Report: Utah Among Top 5 States For Children's Well-Being
Families with children in Utah and other states remained mostly steady over the past year in an annual report on children's wellbeing, but it warns that a return to pre-pandemic levels of support could harm millions of kids.
The 2021 KIDS COUNT Data Book from the Annie E. Casey Foundation tracks children's health, education and family stability by state. Utah's overall ranking, based on 2019 data, dropped slightly, from fourth place to fifth.
Leslie Boissiere, vice president of external affairs for the Foundation, said states need to enact policies that ensure kids have food and housing security, mental health care, and strategies to overcome racial inequality.
"We know that children who grow up in poverty have lower health outcomes," Boissiere explained. "They live in substandard housing that has issues like mold and lead that go untreated. Lower-income families live in poorer neighborhoods that have poorer-resourced schools, so their education outcomes tend to be worse."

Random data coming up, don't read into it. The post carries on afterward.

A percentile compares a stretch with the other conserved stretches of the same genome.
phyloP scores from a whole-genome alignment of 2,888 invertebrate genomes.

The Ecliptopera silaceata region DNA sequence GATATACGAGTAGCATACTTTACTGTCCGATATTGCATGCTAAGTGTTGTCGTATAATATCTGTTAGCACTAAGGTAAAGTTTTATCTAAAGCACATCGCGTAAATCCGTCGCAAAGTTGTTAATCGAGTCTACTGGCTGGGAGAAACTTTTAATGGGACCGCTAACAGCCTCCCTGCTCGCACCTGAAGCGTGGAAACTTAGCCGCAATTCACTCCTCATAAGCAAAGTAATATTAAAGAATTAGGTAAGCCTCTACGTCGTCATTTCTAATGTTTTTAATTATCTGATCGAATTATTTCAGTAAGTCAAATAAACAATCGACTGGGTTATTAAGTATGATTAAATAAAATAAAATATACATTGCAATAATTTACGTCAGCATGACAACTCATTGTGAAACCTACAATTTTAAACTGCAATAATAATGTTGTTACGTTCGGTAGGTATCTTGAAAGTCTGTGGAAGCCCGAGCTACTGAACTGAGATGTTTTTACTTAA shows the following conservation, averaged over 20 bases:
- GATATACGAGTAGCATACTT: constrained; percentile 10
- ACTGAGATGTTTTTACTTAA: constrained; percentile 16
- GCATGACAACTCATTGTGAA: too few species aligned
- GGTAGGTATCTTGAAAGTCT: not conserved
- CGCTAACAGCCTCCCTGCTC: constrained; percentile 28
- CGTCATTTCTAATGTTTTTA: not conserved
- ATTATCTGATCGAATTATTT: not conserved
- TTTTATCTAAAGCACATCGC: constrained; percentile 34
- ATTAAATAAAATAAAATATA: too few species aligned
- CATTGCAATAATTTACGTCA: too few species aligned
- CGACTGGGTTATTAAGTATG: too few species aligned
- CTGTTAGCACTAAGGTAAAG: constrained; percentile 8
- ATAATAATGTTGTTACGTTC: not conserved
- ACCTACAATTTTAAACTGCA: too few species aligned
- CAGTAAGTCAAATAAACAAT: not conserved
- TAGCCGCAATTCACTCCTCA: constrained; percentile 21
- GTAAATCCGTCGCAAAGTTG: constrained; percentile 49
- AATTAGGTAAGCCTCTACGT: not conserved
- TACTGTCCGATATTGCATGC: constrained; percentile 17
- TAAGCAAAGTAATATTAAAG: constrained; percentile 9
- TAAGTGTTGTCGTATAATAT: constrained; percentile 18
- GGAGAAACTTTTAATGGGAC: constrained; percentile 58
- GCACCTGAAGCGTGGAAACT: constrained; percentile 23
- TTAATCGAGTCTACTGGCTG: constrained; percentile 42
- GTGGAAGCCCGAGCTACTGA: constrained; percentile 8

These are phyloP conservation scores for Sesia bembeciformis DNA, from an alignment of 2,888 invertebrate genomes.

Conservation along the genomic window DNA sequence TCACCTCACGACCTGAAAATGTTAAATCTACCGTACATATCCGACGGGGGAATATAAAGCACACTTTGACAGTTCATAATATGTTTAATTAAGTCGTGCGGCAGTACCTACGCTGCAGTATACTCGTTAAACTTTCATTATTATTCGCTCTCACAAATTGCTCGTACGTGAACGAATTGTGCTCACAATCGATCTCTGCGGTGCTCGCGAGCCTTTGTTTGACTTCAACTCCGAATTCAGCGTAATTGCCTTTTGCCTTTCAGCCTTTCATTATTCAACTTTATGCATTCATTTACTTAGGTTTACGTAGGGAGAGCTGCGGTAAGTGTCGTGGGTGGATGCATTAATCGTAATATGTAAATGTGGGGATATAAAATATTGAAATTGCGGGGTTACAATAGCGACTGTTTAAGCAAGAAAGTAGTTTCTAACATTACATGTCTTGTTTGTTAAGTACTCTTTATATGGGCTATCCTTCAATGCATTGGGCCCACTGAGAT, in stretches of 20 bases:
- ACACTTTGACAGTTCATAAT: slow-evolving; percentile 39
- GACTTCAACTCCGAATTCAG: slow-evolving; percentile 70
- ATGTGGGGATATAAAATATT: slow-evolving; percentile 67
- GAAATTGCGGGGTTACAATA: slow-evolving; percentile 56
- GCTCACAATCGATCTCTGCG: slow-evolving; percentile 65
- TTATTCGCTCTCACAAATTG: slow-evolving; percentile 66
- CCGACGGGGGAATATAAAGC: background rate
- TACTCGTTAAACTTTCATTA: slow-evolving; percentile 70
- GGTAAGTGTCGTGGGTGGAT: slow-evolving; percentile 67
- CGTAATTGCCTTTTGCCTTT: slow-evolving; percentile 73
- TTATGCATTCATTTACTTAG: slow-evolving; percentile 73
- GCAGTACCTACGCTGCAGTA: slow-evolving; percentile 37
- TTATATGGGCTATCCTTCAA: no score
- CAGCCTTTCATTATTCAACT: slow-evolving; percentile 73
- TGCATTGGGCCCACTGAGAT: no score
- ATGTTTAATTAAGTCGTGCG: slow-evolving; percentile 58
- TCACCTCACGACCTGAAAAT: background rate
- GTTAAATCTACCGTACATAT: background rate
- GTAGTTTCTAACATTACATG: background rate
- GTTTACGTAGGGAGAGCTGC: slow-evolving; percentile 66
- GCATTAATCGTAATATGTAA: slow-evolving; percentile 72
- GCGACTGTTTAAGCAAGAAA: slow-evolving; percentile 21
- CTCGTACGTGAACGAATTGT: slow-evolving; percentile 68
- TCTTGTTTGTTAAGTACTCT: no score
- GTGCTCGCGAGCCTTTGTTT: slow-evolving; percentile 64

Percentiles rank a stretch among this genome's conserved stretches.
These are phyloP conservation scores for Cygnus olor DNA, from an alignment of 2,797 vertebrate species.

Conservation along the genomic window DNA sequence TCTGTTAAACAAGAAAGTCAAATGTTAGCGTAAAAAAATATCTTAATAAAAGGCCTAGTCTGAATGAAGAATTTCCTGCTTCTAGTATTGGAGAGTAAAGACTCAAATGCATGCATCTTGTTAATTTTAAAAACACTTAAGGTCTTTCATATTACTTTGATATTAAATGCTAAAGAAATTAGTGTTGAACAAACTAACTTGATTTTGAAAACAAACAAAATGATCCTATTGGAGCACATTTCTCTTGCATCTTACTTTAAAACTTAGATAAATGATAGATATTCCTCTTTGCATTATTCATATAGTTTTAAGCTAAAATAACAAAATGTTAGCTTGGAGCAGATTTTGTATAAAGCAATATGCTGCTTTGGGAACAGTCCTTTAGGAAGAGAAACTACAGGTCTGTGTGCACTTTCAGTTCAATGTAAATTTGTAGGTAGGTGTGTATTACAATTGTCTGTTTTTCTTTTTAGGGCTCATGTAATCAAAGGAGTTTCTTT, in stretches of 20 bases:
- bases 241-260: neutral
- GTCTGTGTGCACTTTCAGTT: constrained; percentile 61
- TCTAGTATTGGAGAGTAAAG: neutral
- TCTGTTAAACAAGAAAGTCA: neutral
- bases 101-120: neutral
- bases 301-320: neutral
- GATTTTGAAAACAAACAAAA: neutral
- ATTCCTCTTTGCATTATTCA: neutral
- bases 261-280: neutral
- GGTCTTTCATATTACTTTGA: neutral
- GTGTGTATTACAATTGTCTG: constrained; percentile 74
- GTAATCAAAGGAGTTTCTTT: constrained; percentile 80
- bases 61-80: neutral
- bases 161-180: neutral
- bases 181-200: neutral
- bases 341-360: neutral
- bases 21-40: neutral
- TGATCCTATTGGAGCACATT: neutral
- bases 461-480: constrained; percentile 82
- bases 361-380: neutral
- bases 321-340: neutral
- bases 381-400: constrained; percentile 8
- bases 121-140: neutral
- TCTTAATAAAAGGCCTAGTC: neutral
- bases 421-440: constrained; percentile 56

The Data Book showed Utah made gains from 2010 to 2019 in most key indicators, but also saw increases in the rate of low birth-weight babies and child and teen deaths over the decade.
Martin Munoz, data analyst at Voices for Utah Children, said perhaps the biggest gain for Utah kids is coming in July with the expansion of the federal Child Tax Credit, which will directly provide families with $300 to $350 a month per child.
"With the number of children under 17, I believe they're close to a third of our population in Utah, it will make a significant difference in a lot of families to know that each month, they will have this money sent to their checking account," Munoz contended.
He asserted making the tax credit permanent would be a major step toward eliminating childhood poverty.
Munoz added while the current ranking, based on pre-pandemic data, is good, it could lull policymakers into a false sense of how Utah kids are really doing.
"That's where we need to make sure our legislators, our policymakers understand that we've slipped a little," Munoz emphasized. "But how much more are we going to slip, once we start seeing the COVID effects on some of these numbers?"
The Casey Foundation has published its KIDS COUNT Data Book each year since 1990.